1. You can now travel in Bhutan on your own
You no longer need to be accompanied by a guide and driver when travelling within Bhutan.
2. Bhutan's tourist visa is different from others
keeping you safe (even in an already very safe country like Bhutan!) being someone local whom you get to know well and have meaningful conversations with removing any possible stresses to do with admin and navigation translating things for you and facilitating engagements with other locals ensuring you don't miss out on special places and lesser-known experiences!
3. There are behaviours to avoid in Bhutan
You shouldn’t play loud music in public, which includes inside religious sites and national parks. It’s considered impolite to take photos or videos of individuals without first asking their permission. Also, ask for permission from the attending authority before taking any photos or videos inside places like monasteries. You’ll have a tour guide with you at all times who can serve as your translator. In Bhutan, Tuesday is ‘Dry Day’. This means locals don’t drink alcohol on Tuesday. So it would be respectful to avoid alcohol on Tuesdays too. On a similar – though in fact stricter – note, it’s illegal for tobacco to be sold in Bhutan. Tourists can bring cigarettes into the country, but you should only smoke them in designated places. It’s disrespectful to wear revealing clothes when visiting religious sites like monasteries and temples. Also be prepared to take off your shoes in religious sites if requested to do so. The Bhutanese are very eco conscious. If you can, avoid using single-use plastic bottles, cans and the like.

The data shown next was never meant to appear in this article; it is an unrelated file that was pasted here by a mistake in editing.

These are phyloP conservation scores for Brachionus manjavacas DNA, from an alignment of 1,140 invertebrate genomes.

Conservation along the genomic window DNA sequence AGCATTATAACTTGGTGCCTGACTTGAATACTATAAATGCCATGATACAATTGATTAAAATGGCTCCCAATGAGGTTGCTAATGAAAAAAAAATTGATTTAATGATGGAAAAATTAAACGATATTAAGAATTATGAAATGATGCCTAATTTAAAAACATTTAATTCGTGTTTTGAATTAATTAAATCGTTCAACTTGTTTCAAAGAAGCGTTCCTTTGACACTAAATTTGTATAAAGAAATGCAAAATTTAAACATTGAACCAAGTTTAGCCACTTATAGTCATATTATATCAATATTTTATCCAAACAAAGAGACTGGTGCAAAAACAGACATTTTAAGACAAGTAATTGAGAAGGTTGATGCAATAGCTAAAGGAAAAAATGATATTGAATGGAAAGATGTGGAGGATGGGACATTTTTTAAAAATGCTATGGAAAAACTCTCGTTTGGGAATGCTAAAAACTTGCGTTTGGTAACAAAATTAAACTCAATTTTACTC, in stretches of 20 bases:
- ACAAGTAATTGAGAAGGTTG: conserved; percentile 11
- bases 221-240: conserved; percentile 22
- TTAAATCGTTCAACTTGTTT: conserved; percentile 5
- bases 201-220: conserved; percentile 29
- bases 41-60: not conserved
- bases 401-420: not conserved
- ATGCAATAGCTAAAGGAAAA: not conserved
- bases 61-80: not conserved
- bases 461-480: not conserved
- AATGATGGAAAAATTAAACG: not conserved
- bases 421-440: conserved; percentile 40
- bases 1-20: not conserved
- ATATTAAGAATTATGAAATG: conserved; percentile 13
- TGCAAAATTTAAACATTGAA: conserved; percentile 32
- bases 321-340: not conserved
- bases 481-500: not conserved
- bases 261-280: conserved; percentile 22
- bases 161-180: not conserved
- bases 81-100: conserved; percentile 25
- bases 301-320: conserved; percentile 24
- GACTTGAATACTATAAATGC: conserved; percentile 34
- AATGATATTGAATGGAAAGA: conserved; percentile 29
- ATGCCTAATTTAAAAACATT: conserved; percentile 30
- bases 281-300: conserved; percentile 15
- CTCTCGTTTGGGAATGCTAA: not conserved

4. Bhutan doesn’t offer micro SIM cards
5. You can get altitude sickness in Bhutan
6. Bhutan’s place names can be confusing